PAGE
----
Mammoth Hot Springs – View from Below
This image was taken with a 900mm equivalent telephoto lens shooting up at the cascading edge of the upper Mammoth Hot Spring Basin. What caught my eye were the lines and patterns of the water and mineral deposits.
This image does not capture the grandeur of the basin edge cascading off the cliff. I went thorough my photos to find an overall image. I did not find one. Big Lesson Learned: Make sure I do not become fixated only with details, I need to capture the overall perspective as well.
Upper Mammoth Hot Springs Cascades
This image was taken from an observation point just below that of my previous post. I liked the contrast of the orange-brown deposits against the white alkaline deposits. The puffiness of the clouds balanced that of the deposits.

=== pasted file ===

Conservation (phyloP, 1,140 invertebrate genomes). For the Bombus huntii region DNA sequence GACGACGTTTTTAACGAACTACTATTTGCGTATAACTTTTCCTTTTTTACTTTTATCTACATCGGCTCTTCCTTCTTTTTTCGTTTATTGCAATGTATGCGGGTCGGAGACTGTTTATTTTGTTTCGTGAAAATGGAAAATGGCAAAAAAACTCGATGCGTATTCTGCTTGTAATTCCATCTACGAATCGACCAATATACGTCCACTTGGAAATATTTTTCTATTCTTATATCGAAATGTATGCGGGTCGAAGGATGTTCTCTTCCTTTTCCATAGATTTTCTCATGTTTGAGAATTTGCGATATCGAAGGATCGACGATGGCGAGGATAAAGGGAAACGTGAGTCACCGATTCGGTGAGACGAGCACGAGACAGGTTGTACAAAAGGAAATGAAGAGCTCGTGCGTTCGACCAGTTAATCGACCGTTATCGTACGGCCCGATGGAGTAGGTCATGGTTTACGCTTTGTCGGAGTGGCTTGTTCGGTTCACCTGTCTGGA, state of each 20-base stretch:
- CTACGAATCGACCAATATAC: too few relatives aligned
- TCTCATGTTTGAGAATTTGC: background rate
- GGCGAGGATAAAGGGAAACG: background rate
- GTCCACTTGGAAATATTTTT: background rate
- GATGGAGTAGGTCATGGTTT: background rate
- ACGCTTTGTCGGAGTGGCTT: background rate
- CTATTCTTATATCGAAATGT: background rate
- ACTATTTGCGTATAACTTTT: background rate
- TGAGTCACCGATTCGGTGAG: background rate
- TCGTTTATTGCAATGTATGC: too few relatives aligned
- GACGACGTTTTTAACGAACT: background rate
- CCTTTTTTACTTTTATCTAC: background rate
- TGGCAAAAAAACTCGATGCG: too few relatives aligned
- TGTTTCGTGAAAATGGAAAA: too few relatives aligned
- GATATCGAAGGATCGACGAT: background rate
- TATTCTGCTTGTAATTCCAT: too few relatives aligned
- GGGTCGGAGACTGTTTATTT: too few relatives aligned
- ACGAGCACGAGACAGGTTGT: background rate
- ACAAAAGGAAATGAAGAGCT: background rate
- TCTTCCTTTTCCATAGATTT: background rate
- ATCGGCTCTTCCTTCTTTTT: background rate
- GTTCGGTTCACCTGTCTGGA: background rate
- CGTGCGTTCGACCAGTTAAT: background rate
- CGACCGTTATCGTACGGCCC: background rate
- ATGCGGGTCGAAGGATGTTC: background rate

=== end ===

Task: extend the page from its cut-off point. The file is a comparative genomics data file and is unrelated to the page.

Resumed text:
Next post, a view from below …
Upper Mammoth Hot Springs
Mist steamed from the hot spring water even though the ambient temperature was around 90 degrees, The water flowed over a series of small cascades over the edges of the basin down to the valley below. The cascades stood out from the mountains across the valley.
I converted this image to black and white to emphasize the water and the edge of the bluff. It represents the feeling that I had when gazing over the edge.
Mammoth Hot Springs – Upper Basin
Yellowstone’s Mammoth Hot Springs area is also an area of unbelievable stark beauty. How can life exist in such a harsh environment of boiling hot mineral springs. I wonder how long these trees made it.
The day was hot around 90 degrees, we were tired and on our way back to photograph wildlife. We only took a few moments to walk around and take a couple of shots. My creativity was at a low level, so I feel that I missed some wonderful opportunities to explore. Well, next time …